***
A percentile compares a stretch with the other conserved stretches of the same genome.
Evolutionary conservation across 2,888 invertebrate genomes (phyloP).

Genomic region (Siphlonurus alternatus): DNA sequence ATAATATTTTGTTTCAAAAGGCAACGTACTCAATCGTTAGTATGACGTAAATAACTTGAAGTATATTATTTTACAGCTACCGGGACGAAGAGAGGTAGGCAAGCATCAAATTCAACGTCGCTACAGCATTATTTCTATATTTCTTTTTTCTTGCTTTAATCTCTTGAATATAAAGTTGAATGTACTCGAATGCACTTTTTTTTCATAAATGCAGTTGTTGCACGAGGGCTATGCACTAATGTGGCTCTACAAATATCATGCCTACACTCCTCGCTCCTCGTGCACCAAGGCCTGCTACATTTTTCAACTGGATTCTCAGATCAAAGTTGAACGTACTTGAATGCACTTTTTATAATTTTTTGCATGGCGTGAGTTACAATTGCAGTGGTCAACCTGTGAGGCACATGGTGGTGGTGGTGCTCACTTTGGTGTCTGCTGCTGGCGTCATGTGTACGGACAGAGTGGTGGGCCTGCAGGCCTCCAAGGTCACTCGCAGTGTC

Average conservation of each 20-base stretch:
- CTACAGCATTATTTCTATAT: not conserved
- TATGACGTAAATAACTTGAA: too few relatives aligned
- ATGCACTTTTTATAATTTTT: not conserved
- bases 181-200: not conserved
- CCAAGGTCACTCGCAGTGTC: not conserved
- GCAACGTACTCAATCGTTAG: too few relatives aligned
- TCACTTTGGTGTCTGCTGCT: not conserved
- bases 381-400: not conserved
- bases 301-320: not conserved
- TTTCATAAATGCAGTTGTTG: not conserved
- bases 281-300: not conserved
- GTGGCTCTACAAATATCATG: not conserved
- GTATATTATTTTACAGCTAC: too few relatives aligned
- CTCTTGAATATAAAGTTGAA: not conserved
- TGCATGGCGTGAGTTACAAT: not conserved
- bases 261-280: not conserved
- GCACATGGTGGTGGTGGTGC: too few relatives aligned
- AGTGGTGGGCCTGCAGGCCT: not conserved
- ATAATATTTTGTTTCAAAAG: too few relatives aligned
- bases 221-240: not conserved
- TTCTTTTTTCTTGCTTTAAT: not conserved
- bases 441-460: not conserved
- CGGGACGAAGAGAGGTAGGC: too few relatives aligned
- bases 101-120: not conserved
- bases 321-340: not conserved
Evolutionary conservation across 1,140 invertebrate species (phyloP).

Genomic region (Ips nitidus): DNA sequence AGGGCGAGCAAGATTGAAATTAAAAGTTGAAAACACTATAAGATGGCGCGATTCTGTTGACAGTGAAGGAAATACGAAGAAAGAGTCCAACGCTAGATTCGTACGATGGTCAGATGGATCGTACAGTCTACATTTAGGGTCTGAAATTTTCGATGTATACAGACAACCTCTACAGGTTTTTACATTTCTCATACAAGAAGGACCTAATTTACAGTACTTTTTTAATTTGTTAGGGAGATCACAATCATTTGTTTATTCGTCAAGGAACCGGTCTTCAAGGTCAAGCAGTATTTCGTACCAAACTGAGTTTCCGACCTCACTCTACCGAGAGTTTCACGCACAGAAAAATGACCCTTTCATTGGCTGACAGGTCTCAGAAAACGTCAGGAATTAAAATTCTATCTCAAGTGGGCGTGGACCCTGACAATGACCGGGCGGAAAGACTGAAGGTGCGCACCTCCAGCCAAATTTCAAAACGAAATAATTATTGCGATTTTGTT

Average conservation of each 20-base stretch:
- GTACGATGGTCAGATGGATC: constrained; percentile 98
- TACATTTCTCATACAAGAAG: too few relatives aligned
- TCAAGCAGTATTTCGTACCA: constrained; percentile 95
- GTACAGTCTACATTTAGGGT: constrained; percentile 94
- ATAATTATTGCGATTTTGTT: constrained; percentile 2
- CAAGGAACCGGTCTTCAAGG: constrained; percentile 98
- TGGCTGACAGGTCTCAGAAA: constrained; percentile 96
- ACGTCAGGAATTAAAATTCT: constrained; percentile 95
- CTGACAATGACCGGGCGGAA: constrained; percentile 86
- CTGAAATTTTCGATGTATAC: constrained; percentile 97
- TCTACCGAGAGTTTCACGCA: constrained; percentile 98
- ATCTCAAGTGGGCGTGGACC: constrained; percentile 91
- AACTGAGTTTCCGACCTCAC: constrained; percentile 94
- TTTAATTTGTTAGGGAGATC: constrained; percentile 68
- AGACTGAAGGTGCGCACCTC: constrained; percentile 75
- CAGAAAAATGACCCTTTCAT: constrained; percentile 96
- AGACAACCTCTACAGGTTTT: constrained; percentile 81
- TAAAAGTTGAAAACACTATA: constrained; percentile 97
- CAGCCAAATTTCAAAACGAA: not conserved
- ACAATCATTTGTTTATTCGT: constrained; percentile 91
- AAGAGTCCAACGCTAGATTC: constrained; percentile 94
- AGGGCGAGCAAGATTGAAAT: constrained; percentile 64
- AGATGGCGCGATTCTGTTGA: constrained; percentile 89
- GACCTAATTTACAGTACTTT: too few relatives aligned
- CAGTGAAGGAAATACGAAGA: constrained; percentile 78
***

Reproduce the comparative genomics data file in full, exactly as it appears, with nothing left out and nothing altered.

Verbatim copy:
A percentile compares a stretch with the other conserved stretches of the same genome.
Evolutionary conservation across 2,888 invertebrate genomes (phyloP).

Genomic region (Siphlonurus alternatus): DNA sequence ATAATATTTTGTTTCAAAAGGCAACGTACTCAATCGTTAGTATGACGTAAATAACTTGAAGTATATTATTTTACAGCTACCGGGACGAAGAGAGGTAGGCAAGCATCAAATTCAACGTCGCTACAGCATTATTTCTATATTTCTTTTTTCTTGCTTTAATCTCTTGAATATAAAGTTGAATGTACTCGAATGCACTTTTTTTTCATAAATGCAGTTGTTGCACGAGGGCTATGCACTAATGTGGCTCTACAAATATCATGCCTACACTCCTCGCTCCTCGTGCACCAAGGCCTGCTACATTTTTCAACTGGATTCTCAGATCAAAGTTGAACGTACTTGAATGCACTTTTTATAATTTTTTGCATGGCGTGAGTTACAATTGCAGTGGTCAACCTGTGAGGCACATGGTGGTGGTGGTGCTCACTTTGGTGTCTGCTGCTGGCGTCATGTGTACGGACAGAGTGGTGGGCCTGCAGGCCTCCAAGGTCACTCGCAGTGTC

Average conservation of each 20-base stretch:
- CTACAGCATTATTTCTATAT: not conserved
- TATGACGTAAATAACTTGAA: too few relatives aligned
- ATGCACTTTTTATAATTTTT: not conserved
- bases 181-200: not conserved
- CCAAGGTCACTCGCAGTGTC: not conserved
- GCAACGTACTCAATCGTTAG: too few relatives aligned
- TCACTTTGGTGTCTGCTGCT: not conserved
- bases 381-400: not conserved
- bases 301-320: not conserved
- TTTCATAAATGCAGTTGTTG: not conserved
- bases 281-300: not conserved
- GTGGCTCTACAAATATCATG: not conserved
- GTATATTATTTTACAGCTAC: too few relatives aligned
- CTCTTGAATATAAAGTTGAA: not conserved
- TGCATGGCGTGAGTTACAAT: not conserved
- bases 261-280: not conserved
- GCACATGGTGGTGGTGGTGC: too few relatives aligned
- AGTGGTGGGCCTGCAGGCCT: not conserved
- ATAATATTTTGTTTCAAAAG: too few relatives aligned
- bases 221-240: not conserved
- TTCTTTTTTCTTGCTTTAAT: not conserved
- bases 441-460: not conserved
- CGGGACGAAGAGAGGTAGGC: too few relatives aligned
- bases 101-120: not conserved
- bases 321-340: not conserved
Evolutionary conservation across 1,140 invertebrate species (phyloP).

Genomic region (Ips nitidus): DNA sequence AGGGCGAGCAAGATTGAAATTAAAAGTTGAAAACACTATAAGATGGCGCGATTCTGTTGACAGTGAAGGAAATACGAAGAAAGAGTCCAACGCTAGATTCGTACGATGGTCAGATGGATCGTACAGTCTACATTTAGGGTCTGAAATTTTCGATGTATACAGACAACCTCTACAGGTTTTTACATTTCTCATACAAGAAGGACCTAATTTACAGTACTTTTTTAATTTGTTAGGGAGATCACAATCATTTGTTTATTCGTCAAGGAACCGGTCTTCAAGGTCAAGCAGTATTTCGTACCAAACTGAGTTTCCGACCTCACTCTACCGAGAGTTTCACGCACAGAAAAATGACCCTTTCATTGGCTGACAGGTCTCAGAAAACGTCAGGAATTAAAATTCTATCTCAAGTGGGCGTGGACCCTGACAATGACCGGGCGGAAAGACTGAAGGTGCGCACCTCCAGCCAAATTTCAAAACGAAATAATTATTGCGATTTTGTT

Average conservation of each 20-base stretch:
- GTACGATGGTCAGATGGATC: constrained; percentile 98
- TACATTTCTCATACAAGAAG: too few relatives aligned
- TCAAGCAGTATTTCGTACCA: constrained; percentile 95
- GTACAGTCTACATTTAGGGT: constrained; percentile 94
- ATAATTATTGCGATTTTGTT: constrained; percentile 2
- CAAGGAACCGGTCTTCAAGG: constrained; percentile 98
- TGGCTGACAGGTCTCAGAAA: constrained; percentile 96
- ACGTCAGGAATTAAAATTCT: constrained; percentile 95
- CTGACAATGACCGGGCGGAA: constrained; percentile 86
- CTGAAATTTTCGATGTATAC: constrained; percentile 97
- TCTACCGAGAGTTTCACGCA: constrained; percentile 98
- ATCTCAAGTGGGCGTGGACC: constrained; percentile 91
- AACTGAGTTTCCGACCTCAC: constrained; percentile 94
- TTTAATTTGTTAGGGAGATC: constrained; percentile 68
- AGACTGAAGGTGCGCACCTC: constrained; percentile 75
- CAGAAAAATGACCCTTTCAT: constrained; percentile 96
- AGACAACCTCTACAGGTTTT: constrained; percentile 81
- TAAAAGTTGAAAACACTATA: constrained; percentile 97
- CAGCCAAATTTCAAAACGAA: not conserved
- ACAATCATTTGTTTATTCGT: constrained; percentile 91
- AAGAGTCCAACGCTAGATTC: constrained; percentile 94
- AGGGCGAGCAAGATTGAAAT: constrained; percentile 64
- AGATGGCGCGATTCTGTTGA: constrained; percentile 89
- GACCTAATTTACAGTACTTT: too few relatives aligned
- CAGTGAAGGAAATACGAAGA: constrained; percentile 78